HOFER, ANDREAS ° (1767–1810), leader of the Tyrolean-Vorarlberg insurrection in 1809 against the Bavarian rule established by Napoleon. Hofer's insurrection and subsequent execution (glorified in a popular song) were an important part of the arsenal of German ultranationalism in Austria, whose protagonists carefully overlooked the considerable Jewish involvement in the revolt. Viennese Jewish bankers, particularly the *Arnstein and Eskeles firm, financed the revolt by circulating the Tiroler Aufstandwechsel (promissory notes), and the British government's subsidies to the insurrectionists were paid through these banks. One of the leading propagators of the uprising was Fanny von Arnstein, whose salon in Vienna was the headquarters of Hofer's co-insurrectionist, the Catholic priest Speckbacher; there he met the Prussian prime minister Karl August von *Hardenberg and also Jacob Salomon *Bartholdy, who joined the revolt, was wounded in the fighting, and later wrote its history (Der Krieg der Tyroler Landsleute im Jahre 1809, 1814). However the insurgents also attacked the Jews; they plundered five Jewish families in Innsbruck in 1809, and though the *Hohenems community had donated a large sum of money to them, ever larger sums were extorted on the threat of a repetition of the Innsbruck action. When Hofer was brought before the French military court, the Mantua lawyer Joachim Bassevi (1777–1868), later the dean of Milan lawyers, was appointed counsel for the defense. In spite of his efforts, Hofer was executed.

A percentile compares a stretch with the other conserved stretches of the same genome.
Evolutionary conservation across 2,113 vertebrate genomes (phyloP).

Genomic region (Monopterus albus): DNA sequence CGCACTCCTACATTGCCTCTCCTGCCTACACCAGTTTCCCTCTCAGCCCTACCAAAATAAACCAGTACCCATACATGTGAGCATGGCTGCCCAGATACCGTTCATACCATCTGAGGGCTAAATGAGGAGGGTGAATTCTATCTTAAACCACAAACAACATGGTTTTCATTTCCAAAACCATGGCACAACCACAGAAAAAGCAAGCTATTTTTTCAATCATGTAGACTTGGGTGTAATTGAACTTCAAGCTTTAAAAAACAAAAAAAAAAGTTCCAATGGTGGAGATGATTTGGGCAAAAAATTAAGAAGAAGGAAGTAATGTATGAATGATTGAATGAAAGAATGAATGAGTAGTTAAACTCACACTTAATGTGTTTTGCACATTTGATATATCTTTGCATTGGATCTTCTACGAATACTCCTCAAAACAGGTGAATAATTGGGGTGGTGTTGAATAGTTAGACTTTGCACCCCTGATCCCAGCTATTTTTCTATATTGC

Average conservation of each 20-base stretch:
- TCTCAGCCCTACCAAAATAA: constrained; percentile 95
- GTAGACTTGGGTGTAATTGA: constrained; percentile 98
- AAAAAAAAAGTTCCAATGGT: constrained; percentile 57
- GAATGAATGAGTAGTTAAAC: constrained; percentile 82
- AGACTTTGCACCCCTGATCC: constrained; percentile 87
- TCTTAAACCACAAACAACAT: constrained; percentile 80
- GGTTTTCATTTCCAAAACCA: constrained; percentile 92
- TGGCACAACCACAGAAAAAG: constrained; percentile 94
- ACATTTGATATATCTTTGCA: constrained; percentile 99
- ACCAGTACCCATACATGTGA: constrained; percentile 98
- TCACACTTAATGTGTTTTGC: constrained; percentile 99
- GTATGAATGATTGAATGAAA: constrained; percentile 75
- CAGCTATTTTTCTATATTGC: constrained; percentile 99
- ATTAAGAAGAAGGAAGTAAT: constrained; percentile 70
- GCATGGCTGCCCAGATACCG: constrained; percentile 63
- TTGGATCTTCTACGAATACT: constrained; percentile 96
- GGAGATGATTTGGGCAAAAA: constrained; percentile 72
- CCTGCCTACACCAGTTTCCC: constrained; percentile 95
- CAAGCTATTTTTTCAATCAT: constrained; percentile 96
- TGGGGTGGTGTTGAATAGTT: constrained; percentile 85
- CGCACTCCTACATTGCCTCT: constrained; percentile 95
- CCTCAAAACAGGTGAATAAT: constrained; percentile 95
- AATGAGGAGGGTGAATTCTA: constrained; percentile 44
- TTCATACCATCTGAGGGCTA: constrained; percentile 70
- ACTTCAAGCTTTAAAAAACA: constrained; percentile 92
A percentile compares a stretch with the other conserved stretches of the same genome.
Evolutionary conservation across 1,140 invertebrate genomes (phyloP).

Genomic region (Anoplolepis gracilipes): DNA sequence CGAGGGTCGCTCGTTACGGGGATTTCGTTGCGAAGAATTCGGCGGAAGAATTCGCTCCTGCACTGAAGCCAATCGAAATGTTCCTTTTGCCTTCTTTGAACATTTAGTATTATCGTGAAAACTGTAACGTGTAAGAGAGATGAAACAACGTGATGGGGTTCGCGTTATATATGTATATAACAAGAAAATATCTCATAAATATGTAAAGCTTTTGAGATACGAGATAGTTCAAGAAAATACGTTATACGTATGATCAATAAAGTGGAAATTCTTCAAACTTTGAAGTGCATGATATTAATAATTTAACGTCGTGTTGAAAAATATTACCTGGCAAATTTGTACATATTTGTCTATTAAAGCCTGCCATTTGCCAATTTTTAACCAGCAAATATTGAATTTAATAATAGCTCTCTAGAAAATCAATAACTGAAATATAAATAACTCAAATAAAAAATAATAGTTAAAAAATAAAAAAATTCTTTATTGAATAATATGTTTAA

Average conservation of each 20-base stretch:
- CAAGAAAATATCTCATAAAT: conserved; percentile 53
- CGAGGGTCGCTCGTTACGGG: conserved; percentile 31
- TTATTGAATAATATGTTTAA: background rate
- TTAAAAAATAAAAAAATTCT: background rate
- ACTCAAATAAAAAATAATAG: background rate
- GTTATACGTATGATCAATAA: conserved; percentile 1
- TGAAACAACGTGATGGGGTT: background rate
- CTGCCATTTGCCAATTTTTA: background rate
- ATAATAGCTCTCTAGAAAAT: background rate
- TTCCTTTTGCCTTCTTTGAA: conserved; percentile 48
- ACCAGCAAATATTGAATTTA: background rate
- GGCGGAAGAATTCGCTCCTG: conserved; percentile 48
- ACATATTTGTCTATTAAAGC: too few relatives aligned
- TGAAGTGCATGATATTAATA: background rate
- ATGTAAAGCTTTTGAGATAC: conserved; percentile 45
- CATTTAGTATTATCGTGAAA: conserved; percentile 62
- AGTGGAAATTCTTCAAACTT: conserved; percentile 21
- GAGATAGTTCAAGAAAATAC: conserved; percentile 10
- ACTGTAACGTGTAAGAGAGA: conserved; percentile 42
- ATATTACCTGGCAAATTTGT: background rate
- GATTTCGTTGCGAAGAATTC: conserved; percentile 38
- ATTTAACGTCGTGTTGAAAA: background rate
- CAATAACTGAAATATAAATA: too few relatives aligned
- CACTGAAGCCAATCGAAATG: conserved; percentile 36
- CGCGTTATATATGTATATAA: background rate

A. Taenzer, Geschichte der Juden in Tirol und Vorarlberg (1905), 176; D. Sedan, Ha-Namer vi-Ydido ha-Menamnem (1951), 114–9; H. Spiel, Fanny von Arnstein (1962), index. add. bibliography: H.G. Sella, Die Juden Tirols: ihr Leben und Schicksal (1979).